Tag Archives: Maxwell’s

Update: Rodeo Bar announces shutdown

Rodeo Bar is ending its policy of free live music at the end of July.

New York’s Longest-Running Honky-Tonk to shut down at the end of July; The Eugene Chrysler Band to play the venue’s final show

UPDATE: Around 11:45 a.m. Thursday, just hours after Will You Miss Me When I’m Gone? posted an item confirming that Manhattan’s Rodeo Bar was no longer booking bands, the bar posted a notice on Facebook  that it’s shutting down altogether  after July 27. This is the full post:

Dear Rodeo Bar patrons and music lovers,

We are deeply saddened to announce that after 27 years in business, Rodeo Bar and Grill is closing its doors after July 27, 2014.

Here at New York’s longest-running honky-tonk, we stayed open during some of the city’s toughest times — Hurricane Sandy, the 2003 blackout, 9/11 — but recent rent increases, combined with a changing landscape, have made it impossible for us continue.

For the past three decades, Rodeo Bar has been home to thousands of bands, and we’re proud to have helped define the country, Americana and rockabilly scene in New York City for all these years. But more than that, we were supported by an incredible community of people from New York and all over the world who helped make this bar great. We can’t thank y’all enough.

For the rest of July, we’re open every night, and the music schedule is killer — and free, as it always has been. So come on down and join us for every show, every Shiner, and every moment with the horse trailer we call home. We’re going out with our boots on.

Much Love, and Until the Buffalo Sings,

Rodeo Bar

The final show at the Rodeo has just been announced: The Eugene Chrysler Band at 10 p.m. on Saturday, July 26. The announcement promises free CDs and guest stars.

My original post appears after the jump.

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Yo La Tengo played The Bell House, a little late for Hanukkah

Yo La Tengo started with a quiet set in front of some tree props. (Photos © 2013, Steven P. Marsh/willyoumissme.com)

Yo La Tengo started with a quiet set in front of some tree props. (Photos © 2013, Steven P. Marsh/willyoumissme.com)

In apparent confirmation of the notion that its annual, eight-night Hanukkah concerts died along with Maxwell’s, the Hoboken music club, Yo La Tengo skipped performing during the Festival of Lights this year. But the Hoboken-based band did manage to pull together a four-night, end-of-year run at The Bell House in Brooklyn over the weekend.

(Photos © 2013, Steven P. Marsh/willyoumissme.com)

Never forget your roots.

Sunday night’s show was all YLT, all the time. It didn’t have the special attraction of guest artists and comedians opening for and playing with YLT’s Georgia Hubley, Ira Kaplan and James McNew. But it was a splendid way to wrap up the year anyway.

On Sunday, YLT opened with a set of quiet versions of songs, largely from this year’s album, “Fade.” For the second set, they cut loose, rocking out on a huge set of songs.

(Photo © 2013, Steven P. Marsh/willyoumissme.com)

Joe Puleo on Farfisa.

Oh, and I’m slightly wrong about the “no guest artists” thing. The band’s longtime tour manager and man-about-town Joe Puleo joined them on Farfisa for one number. I guess that counts.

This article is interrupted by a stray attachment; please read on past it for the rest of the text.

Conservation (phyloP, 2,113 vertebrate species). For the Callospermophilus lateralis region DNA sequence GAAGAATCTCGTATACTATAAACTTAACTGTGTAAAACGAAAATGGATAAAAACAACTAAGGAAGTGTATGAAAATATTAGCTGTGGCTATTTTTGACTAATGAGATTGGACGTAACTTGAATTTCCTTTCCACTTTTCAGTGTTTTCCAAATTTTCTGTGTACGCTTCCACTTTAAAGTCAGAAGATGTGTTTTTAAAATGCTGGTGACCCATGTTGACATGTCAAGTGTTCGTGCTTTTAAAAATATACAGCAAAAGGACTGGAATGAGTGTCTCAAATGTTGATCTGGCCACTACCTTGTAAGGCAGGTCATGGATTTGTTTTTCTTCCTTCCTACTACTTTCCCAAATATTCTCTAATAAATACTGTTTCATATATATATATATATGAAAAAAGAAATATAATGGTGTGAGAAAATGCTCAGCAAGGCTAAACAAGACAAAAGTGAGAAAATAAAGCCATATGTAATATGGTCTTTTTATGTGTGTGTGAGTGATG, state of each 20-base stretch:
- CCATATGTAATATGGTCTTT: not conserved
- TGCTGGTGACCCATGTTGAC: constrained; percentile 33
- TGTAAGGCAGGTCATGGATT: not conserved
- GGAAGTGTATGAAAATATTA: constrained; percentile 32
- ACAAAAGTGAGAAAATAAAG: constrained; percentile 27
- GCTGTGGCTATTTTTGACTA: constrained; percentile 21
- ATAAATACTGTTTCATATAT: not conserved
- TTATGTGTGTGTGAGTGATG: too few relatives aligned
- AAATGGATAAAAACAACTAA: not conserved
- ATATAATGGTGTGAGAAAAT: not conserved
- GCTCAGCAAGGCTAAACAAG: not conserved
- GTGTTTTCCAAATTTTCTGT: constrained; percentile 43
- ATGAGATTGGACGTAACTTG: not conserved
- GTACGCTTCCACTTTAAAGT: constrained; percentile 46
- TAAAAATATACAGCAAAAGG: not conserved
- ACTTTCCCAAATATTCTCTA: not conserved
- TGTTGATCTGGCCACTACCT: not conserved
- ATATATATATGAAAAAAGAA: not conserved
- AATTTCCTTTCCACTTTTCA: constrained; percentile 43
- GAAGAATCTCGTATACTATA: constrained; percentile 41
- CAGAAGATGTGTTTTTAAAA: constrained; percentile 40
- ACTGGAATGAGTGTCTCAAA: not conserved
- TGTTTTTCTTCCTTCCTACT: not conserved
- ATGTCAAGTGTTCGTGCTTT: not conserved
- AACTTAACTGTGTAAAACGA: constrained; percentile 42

(Photo © 2013, Steven P. Marsh/willyoumissme.com)

A huge tech and front-of-house sound area kept things running smoothly and quickly.

Enjoy more photos after the jump.

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The Walking Dead? Maxwell’s planning to reopen in Hoboken

Preparing for the wake at Maxwell's on July 31, 11th Street next to the club was blocked off. (Photo © 2013, Steven P. Marsh)

Preparing for the “wake” at Maxwell’s on July 31, 11th Street next to the club was blocked off. (Photo © 2013, Steven P. Marsh)

Something feels wrong — no, make that preposterous — about the idea of saying farewell to an old friend at a raucous wake only to see that friend return to the land of the living a matter of weeks later.

But that’s just what seems to be happening at Maxwell’s, the much-loved bar-restaurant-music venue in Hoboken, N.J.

Erica Seitzman/Facebook

(Erica Seitzman/Facebook)

The place has seen limited action — as a rain venue for a concert and a one-shot studio for a Justin Timberlake concert-cum-Target-commercial.

But over the Labor Day weekend, some eagle-eyed Hobokenites spotted “Help Wanted” posters seeking staff of the restaurant-bar.

I don’t think I’m alone in feeling like I’m in the middle of an episode of “The Walking Dead,” which, if nothing else, has taught us that while the Walkers look like those we knew and loved, they’re not who they appear to be.

Maxwell's founder Steve Fallon, left, and booker/co-owner Todd Abramson at Maxwell's "wake." (Photo © 2013, Steven P. Marsh)

Maxwell’s founder Steve Fallon, left, and booker/co-owner Todd Abramson at Maxwell’s “wake.” (Photo © 2013, Steven P. Marsh)

After 35 years, Maxwell’s closed on July 31 with a block party outside and a long evening of shows — punctuated by plenty of reminiscences and a few tears — inside the music room. The end came after Todd Abramson, co-owner, music booker and public face of the club, decided he’d had enough of the problems that come running such a business in the uber-gentrified Mile Square City.

Justin Timberlake's Maxwell's tweet.

Justin Timberlake’s Maxwell’s tweet.

On Aug. 8 — barely a week after the shutdown — the lights were back on and the restaurant was pressed into service to host a show by Swingadelic, originally scheduled for nearby Frank Sinatra Park. It was part of Hoboken Administrator of Cultural Affairs Geri Fallo‘s backup plan, the Cliffview Pilot reported, to avoid a rain-out.

It all made sense. First, Swingadelic’s founder is bassist Dave Post, who also happens to be a co-owner of Maxwell’s. Second, despite the extensive partying there in the club’s final days, the place apparently was left with a decent amount of quaffables to keep the bar stocked.

Then along came Timberlake, a musician who I’m guessing never set foot in Maxwell’s while it was in business.